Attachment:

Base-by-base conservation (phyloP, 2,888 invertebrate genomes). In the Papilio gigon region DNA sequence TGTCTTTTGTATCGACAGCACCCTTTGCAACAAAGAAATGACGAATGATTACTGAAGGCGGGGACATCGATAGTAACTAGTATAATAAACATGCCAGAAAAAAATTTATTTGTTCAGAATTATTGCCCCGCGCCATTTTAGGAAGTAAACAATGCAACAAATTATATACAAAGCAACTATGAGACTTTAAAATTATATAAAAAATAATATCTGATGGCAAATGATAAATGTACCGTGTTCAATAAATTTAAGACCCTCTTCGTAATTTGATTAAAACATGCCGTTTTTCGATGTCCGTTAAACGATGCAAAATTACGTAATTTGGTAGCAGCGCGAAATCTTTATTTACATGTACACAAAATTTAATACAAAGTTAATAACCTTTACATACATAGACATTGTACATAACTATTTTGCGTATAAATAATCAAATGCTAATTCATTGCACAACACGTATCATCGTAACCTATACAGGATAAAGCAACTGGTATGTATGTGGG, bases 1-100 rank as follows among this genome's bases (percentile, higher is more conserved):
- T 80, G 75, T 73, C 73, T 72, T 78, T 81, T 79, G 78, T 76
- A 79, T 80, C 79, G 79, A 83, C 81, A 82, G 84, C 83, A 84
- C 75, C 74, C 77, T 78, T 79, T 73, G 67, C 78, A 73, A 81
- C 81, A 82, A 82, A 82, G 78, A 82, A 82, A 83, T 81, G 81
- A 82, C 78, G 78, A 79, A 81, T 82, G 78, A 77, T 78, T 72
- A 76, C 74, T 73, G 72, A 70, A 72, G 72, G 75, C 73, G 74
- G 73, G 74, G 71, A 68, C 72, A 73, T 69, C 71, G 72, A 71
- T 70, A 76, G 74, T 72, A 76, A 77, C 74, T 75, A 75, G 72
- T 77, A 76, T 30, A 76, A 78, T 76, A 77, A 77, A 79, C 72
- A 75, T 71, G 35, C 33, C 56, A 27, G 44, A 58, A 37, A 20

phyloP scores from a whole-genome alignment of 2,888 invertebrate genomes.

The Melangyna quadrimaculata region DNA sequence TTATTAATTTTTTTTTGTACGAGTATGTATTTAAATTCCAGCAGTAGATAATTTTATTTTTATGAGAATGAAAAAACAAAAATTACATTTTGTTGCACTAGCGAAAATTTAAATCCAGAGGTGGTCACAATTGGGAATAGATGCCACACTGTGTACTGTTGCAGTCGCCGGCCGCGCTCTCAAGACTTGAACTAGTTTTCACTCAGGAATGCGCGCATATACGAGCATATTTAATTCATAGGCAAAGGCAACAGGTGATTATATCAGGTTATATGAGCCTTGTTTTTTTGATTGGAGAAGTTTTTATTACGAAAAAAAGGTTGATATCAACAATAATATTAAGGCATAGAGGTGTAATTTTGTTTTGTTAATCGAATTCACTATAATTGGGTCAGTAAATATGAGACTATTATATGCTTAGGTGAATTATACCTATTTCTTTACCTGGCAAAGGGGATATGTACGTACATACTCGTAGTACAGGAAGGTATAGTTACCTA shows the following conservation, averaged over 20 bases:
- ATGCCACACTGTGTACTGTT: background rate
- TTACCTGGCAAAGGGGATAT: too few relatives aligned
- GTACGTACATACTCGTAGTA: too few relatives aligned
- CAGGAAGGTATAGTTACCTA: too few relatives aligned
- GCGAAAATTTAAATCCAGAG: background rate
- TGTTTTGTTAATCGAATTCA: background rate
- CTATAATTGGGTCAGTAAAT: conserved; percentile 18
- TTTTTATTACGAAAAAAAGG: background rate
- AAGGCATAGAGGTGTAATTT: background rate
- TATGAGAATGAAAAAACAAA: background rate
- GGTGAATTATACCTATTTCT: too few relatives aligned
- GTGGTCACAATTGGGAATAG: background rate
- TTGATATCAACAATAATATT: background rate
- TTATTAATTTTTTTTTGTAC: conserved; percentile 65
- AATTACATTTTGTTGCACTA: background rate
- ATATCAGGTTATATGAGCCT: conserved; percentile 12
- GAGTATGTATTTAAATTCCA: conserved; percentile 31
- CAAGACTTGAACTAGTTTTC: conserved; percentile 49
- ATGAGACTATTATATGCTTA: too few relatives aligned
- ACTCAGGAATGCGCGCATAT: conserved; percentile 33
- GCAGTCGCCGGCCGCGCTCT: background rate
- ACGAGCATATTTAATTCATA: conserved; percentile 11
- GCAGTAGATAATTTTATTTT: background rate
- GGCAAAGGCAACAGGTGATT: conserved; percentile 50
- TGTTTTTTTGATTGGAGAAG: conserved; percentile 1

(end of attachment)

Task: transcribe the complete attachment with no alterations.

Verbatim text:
Base-by-base conservation (phyloP, 2,888 invertebrate genomes). In the Papilio gigon region DNA sequence TGTCTTTTGTATCGACAGCACCCTTTGCAACAAAGAAATGACGAATGATTACTGAAGGCGGGGACATCGATAGTAACTAGTATAATAAACATGCCAGAAAAAAATTTATTTGTTCAGAATTATTGCCCCGCGCCATTTTAGGAAGTAAACAATGCAACAAATTATATACAAAGCAACTATGAGACTTTAAAATTATATAAAAAATAATATCTGATGGCAAATGATAAATGTACCGTGTTCAATAAATTTAAGACCCTCTTCGTAATTTGATTAAAACATGCCGTTTTTCGATGTCCGTTAAACGATGCAAAATTACGTAATTTGGTAGCAGCGCGAAATCTTTATTTACATGTACACAAAATTTAATACAAAGTTAATAACCTTTACATACATAGACATTGTACATAACTATTTTGCGTATAAATAATCAAATGCTAATTCATTGCACAACACGTATCATCGTAACCTATACAGGATAAAGCAACTGGTATGTATGTGGG, bases 1-100 rank as follows among this genome's bases (percentile, higher is more conserved):
- T 80, G 75, T 73, C 73, T 72, T 78, T 81, T 79, G 78, T 76
- A 79, T 80, C 79, G 79, A 83, C 81, A 82, G 84, C 83, A 84
- C 75, C 74, C 77, T 78, T 79, T 73, G 67, C 78, A 73, A 81
- C 81, A 82, A 82, A 82, G 78, A 82, A 82, A 83, T 81, G 81
- A 82, C 78, G 78, A 79, A 81, T 82, G 78, A 77, T 78, T 72
- A 76, C 74, T 73, G 72, A 70, A 72, G 72, G 75, C 73, G 74
- G 73, G 74, G 71, A 68, C 72, A 73, T 69, C 71, G 72, A 71
- T 70, A 76, G 74, T 72, A 76, A 77, C 74, T 75, A 75, G 72
- T 77, A 76, T 30, A 76, A 78, T 76, A 77, A 77, A 79, C 72
- A 75, T 71, G 35, C 33, C 56, A 27, G 44, A 58, A 37, A 20

phyloP scores from a whole-genome alignment of 2,888 invertebrate genomes.

The Melangyna quadrimaculata region DNA sequence TTATTAATTTTTTTTTGTACGAGTATGTATTTAAATTCCAGCAGTAGATAATTTTATTTTTATGAGAATGAAAAAACAAAAATTACATTTTGTTGCACTAGCGAAAATTTAAATCCAGAGGTGGTCACAATTGGGAATAGATGCCACACTGTGTACTGTTGCAGTCGCCGGCCGCGCTCTCAAGACTTGAACTAGTTTTCACTCAGGAATGCGCGCATATACGAGCATATTTAATTCATAGGCAAAGGCAACAGGTGATTATATCAGGTTATATGAGCCTTGTTTTTTTGATTGGAGAAGTTTTTATTACGAAAAAAAGGTTGATATCAACAATAATATTAAGGCATAGAGGTGTAATTTTGTTTTGTTAATCGAATTCACTATAATTGGGTCAGTAAATATGAGACTATTATATGCTTAGGTGAATTATACCTATTTCTTTACCTGGCAAAGGGGATATGTACGTACATACTCGTAGTACAGGAAGGTATAGTTACCTA shows the following conservation, averaged over 20 bases:
- ATGCCACACTGTGTACTGTT: background rate
- TTACCTGGCAAAGGGGATAT: too few relatives aligned
- GTACGTACATACTCGTAGTA: too few relatives aligned
- CAGGAAGGTATAGTTACCTA: too few relatives aligned
- GCGAAAATTTAAATCCAGAG: background rate
- TGTTTTGTTAATCGAATTCA: background rate
- CTATAATTGGGTCAGTAAAT: conserved; percentile 18
- TTTTTATTACGAAAAAAAGG: background rate
- AAGGCATAGAGGTGTAATTT: background rate
- TATGAGAATGAAAAAACAAA: background rate
- GGTGAATTATACCTATTTCT: too few relatives aligned
- GTGGTCACAATTGGGAATAG: background rate
- TTGATATCAACAATAATATT: background rate
- TTATTAATTTTTTTTTGTAC: conserved; percentile 65
- AATTACATTTTGTTGCACTA: background rate
- ATATCAGGTTATATGAGCCT: conserved; percentile 12
- GAGTATGTATTTAAATTCCA: conserved; percentile 31
- CAAGACTTGAACTAGTTTTC: conserved; percentile 49
- ATGAGACTATTATATGCTTA: too few relatives aligned
- ACTCAGGAATGCGCGCATAT: conserved; percentile 33
- GCAGTCGCCGGCCGCGCTCT: background rate
- ACGAGCATATTTAATTCATA: conserved; percentile 11
- GCAGTAGATAATTTTATTTT: background rate
- GGCAAAGGCAACAGGTGATT: conserved; percentile 50
- TGTTTTTTTGATTGGAGAAG: conserved; percentile 1